• Wendy, this was by no means a bad book, but because I’ve loved Rose Tremain’s past work so much I had to pin down why this one didn’t work as well. I’ll be interested to read your thoughts in due course.

  2. I agree – it was strange that this slipped out so quietly, especially as it was her latest after the Orange winning Road Home. Very different and for me not one that I was gripped by.

    Nice to see you back BTW.

    • I think that maybe this one was drowned out by the Orange longlisted books. For me it was like where I’d hoped for love!

  3. Thought provoking post. I really like Rose Tremain’s work but didn’t enjoy The Road Home as much as her other novels I’ve read, I wonder how I will find Trespass? But like your experience with this novel ‘I’m still looking forward though to whatever Rose Tremain may write next.’
    Last point I love it when books grow on me after the reading and they’re sometimes the ones that stay longer in my mind than ones I loved and devoured at the time of reading.

    • When an author’s written as many good books as Rose Tremain I think you have to give her the benefit of the doubt if she writes something you don’t like as much. This is definitely worth a try – I liked The Road Hom but, with the benefit of hindsight, it didn’t really stick.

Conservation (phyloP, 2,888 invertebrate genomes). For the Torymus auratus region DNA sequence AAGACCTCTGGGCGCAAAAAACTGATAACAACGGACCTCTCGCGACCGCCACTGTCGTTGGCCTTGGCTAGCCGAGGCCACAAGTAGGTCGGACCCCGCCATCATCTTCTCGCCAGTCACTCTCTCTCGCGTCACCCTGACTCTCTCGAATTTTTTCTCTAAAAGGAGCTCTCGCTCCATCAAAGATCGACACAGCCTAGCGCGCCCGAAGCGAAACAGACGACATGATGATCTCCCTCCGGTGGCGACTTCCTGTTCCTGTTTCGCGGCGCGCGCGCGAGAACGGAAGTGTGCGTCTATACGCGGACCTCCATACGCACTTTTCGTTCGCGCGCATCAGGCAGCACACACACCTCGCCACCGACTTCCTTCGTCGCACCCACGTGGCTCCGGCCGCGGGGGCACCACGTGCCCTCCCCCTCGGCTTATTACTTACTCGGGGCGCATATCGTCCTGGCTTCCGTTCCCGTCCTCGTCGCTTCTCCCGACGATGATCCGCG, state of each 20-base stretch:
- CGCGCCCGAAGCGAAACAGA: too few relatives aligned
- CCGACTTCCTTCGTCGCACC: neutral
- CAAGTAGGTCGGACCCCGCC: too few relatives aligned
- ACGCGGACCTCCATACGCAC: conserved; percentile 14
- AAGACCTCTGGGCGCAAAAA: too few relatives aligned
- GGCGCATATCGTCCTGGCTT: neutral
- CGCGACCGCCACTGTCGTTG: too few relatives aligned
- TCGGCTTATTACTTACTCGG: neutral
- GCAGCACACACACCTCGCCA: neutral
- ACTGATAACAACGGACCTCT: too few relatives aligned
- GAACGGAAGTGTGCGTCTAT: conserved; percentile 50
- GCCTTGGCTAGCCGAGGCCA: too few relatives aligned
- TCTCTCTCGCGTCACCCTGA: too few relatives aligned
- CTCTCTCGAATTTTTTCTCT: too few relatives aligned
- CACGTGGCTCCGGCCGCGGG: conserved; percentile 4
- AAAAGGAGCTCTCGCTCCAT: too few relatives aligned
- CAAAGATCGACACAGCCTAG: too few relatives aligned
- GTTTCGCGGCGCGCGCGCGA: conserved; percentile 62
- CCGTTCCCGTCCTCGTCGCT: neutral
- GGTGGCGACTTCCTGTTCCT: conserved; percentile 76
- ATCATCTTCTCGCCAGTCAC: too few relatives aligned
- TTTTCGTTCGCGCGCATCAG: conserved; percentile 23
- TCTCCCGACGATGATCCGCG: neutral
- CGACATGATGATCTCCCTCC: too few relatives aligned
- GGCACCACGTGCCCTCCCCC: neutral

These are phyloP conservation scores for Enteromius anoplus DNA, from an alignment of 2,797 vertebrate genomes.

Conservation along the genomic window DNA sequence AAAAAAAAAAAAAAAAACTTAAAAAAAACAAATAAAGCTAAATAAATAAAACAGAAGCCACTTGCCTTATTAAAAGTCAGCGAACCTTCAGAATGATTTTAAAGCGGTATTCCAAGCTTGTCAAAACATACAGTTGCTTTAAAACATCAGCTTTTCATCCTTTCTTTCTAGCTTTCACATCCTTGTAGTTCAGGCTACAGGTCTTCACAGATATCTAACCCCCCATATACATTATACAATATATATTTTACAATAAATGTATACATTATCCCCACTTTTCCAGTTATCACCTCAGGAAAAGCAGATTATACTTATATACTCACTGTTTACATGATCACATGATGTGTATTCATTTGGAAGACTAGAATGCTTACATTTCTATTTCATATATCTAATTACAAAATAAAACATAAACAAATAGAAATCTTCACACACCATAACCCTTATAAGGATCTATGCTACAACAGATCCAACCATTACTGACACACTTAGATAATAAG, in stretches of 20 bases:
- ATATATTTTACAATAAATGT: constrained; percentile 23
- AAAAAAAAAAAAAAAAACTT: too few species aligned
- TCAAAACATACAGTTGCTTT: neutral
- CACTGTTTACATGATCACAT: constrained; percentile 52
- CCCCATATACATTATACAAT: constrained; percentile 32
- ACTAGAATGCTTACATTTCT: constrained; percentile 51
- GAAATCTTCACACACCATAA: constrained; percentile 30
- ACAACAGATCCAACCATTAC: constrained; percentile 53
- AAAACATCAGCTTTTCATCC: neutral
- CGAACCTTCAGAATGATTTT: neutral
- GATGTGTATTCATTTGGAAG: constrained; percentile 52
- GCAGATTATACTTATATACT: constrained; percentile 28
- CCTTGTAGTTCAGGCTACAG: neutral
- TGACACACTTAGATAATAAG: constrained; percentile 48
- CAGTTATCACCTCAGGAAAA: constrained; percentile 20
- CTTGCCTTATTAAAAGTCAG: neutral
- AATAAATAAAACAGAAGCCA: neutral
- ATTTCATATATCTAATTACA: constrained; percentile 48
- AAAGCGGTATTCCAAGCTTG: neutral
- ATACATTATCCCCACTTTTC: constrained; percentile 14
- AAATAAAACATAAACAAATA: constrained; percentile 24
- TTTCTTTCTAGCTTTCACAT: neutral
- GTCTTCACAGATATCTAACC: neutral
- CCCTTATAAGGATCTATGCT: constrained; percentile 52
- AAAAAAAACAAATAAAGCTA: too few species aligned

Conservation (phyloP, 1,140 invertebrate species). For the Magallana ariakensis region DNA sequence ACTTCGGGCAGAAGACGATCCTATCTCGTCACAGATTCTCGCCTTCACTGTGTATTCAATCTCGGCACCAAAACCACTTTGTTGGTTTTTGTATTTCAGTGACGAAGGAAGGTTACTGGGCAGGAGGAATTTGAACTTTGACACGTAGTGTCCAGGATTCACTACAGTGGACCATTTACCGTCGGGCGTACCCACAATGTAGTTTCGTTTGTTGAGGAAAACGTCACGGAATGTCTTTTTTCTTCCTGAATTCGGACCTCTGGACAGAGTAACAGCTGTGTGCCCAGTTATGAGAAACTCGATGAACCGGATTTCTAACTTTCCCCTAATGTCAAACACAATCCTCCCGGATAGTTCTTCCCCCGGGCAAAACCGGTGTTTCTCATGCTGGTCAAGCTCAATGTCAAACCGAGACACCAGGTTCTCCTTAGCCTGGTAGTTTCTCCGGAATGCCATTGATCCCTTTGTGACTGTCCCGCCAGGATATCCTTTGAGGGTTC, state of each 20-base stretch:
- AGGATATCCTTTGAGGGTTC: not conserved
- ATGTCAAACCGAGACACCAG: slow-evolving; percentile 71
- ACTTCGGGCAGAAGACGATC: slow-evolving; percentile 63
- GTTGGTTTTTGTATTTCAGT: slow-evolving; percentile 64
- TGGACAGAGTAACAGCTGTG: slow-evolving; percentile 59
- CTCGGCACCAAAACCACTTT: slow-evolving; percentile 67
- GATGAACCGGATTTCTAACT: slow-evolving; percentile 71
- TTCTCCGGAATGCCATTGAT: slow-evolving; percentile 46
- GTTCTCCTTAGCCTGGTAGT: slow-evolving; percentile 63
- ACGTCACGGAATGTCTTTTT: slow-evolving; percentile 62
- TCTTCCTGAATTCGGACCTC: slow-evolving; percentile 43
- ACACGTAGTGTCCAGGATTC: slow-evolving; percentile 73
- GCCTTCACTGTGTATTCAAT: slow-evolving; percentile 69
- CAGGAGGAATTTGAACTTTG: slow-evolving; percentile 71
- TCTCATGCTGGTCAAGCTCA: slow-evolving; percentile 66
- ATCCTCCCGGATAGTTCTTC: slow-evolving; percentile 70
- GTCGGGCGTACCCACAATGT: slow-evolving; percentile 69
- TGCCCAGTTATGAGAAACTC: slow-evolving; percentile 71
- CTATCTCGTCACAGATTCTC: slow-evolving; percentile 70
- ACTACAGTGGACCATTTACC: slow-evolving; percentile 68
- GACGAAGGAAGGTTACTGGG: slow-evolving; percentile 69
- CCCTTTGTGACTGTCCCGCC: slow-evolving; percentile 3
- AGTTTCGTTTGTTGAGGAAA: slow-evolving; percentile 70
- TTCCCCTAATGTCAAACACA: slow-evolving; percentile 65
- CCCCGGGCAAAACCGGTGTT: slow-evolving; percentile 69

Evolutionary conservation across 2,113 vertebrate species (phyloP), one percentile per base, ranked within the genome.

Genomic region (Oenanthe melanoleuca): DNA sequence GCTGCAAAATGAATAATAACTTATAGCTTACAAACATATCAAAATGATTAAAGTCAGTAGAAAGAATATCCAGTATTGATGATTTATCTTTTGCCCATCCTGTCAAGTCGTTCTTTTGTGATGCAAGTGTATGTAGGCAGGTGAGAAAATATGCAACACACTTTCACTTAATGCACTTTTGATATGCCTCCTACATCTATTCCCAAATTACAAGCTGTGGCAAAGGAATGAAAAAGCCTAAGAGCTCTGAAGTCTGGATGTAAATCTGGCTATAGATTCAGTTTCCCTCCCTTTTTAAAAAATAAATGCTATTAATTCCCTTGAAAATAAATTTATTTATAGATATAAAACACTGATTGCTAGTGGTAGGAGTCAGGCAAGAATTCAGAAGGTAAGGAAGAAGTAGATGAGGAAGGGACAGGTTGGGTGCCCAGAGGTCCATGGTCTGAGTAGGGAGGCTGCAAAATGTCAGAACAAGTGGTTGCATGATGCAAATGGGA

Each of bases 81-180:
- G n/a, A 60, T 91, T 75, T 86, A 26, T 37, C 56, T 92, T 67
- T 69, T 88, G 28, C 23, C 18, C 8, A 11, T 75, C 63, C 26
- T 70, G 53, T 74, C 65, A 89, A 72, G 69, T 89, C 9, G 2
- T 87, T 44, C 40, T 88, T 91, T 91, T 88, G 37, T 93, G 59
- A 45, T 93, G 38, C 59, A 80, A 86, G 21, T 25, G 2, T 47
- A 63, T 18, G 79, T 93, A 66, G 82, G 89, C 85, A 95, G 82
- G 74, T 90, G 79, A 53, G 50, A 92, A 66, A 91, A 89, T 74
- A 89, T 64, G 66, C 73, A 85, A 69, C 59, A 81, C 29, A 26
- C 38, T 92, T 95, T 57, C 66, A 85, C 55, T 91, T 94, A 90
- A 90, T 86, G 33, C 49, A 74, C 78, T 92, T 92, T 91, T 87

4. I’m surprised that this hasn’t been more widely read too. I do plan to read this at some point and your review has intrigued me. I wonder if I should start with some of her earlier books though, as so far I have only read The Road Home.

    • Lost in the deluge of Orange longlisted books maybe?! This is certainly worth a try, as are the very early books, but at the moment its the books in the middle that I like best.

  5. Thank you for this thoughtful review, especially as you’re obviously still thinking about Melodie and Kitty, the setting and the themes involved. The summary of those four characters is very helpful. I feel I would like to read more of Rose Tremain’s writing as I’ve only read The Road Home.

    • Hello Linda. This is definitely a growers, and I don’t think Rose Tremain has written a bad book.

      If I had to pick favourites I would go for The Colour and Music and Silence – but go for whichever calls you!

  6. I felt a bit detached with this one as well. Nothing I could quite put my finger on but having said that, I have thought about it since I read it a couple of months ago, so maybe it will grow on me in hindsight.
    I haven’t read The Road Home, but I would definitely second your recommendations for Music and Silence and The Colour.

  7. I’ve just reviewed this book on my own blog. Althought it’s the first novel of her’s that I’ve read – I agree – there’s something about the novel which stopped me enjoying it. It’s almost a great novel, but not quite. Maybe it’s because I’d manahged to predict the final revelations about a hundred pages in advance?

    Excellent review btw. You write very well.

  8. Pingback: The Trespass – Rose Tremain – Farm Lane Books Blog